Rosinter Restaurants saw sales growth slow in July and average bills decrease, as a record heat wave and toxic smoke in Moscow kept customers away from outdoor eateries, the company said Wednesday.
Same store sales grew 5.8 percent in July year on year, it said in a statement. That compared with a 9.3 percent increase reported for June.
"It was not an easy month. Many players were unable to fully reap the additional income from summer cafes in the Moscow region due to a difficult ecological situation," Sergei Beshev, chief executive of the country's biggest restaurant group, said in a statement.
The average bill fell 0.2 percent in July, and is down 0.5 percent in the first seven months of the year, although this was compensated by a rise in the number of transactions. People fled the capital city in droves in late July and early August as the worst heat wave on record sparked peat fires that blanketed the city in thick smoke, pushing up pollution levels and making breathing difficult on some days.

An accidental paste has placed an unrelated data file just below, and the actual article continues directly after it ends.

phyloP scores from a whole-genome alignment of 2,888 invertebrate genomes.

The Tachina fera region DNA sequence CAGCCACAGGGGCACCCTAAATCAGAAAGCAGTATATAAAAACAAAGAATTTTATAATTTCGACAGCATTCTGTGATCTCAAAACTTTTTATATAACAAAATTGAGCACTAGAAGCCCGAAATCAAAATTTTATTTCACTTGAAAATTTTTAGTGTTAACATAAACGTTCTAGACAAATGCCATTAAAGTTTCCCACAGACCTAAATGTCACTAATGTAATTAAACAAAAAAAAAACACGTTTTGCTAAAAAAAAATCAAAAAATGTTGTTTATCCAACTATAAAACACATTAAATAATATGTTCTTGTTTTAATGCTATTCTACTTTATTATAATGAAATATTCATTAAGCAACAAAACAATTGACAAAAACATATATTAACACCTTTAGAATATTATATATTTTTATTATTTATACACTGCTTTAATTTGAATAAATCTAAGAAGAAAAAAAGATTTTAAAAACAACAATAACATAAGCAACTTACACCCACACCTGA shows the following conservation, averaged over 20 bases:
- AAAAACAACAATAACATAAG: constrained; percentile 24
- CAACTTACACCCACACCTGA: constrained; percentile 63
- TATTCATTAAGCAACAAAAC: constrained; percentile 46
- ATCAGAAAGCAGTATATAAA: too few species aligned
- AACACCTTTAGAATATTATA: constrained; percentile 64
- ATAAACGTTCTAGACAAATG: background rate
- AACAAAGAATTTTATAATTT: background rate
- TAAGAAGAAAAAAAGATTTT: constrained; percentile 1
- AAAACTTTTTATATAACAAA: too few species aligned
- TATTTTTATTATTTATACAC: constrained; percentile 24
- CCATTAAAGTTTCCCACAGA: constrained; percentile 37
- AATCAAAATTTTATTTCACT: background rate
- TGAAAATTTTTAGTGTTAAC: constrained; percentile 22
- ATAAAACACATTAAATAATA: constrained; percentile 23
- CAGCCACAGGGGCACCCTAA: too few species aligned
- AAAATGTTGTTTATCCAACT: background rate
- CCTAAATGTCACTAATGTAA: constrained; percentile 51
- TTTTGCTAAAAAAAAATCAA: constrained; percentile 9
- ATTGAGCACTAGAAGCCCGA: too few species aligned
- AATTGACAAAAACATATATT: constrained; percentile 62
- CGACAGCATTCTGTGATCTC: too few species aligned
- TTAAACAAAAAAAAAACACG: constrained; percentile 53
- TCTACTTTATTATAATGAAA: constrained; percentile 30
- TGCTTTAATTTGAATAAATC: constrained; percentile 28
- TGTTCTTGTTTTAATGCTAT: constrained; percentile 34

Streets and outdoor cafes were notably empty, as those left in Moscow preferred to stay indoors.
The heat wave came just as Russians were starting to step up spending after a recession-hit 2009. Most analysts expect consumers and manufacturers to play catch-up once the weather situation normalizes.
Rosinter, Russia's only listed restaurant group, has 357 eateries, owning chains such as Planet Sushi in Russia and the Commonwealth of Independent States and operating the Russian franchise of TGI Friday's.
Total sales at Rosinter — which also has a joint venture with Britain's Whitbread to develop the Costa Coffee brand in Russia — rose 17.1 percent year on year in the first seven months of 2010 to 5.2 billion rubles ($170.3 million).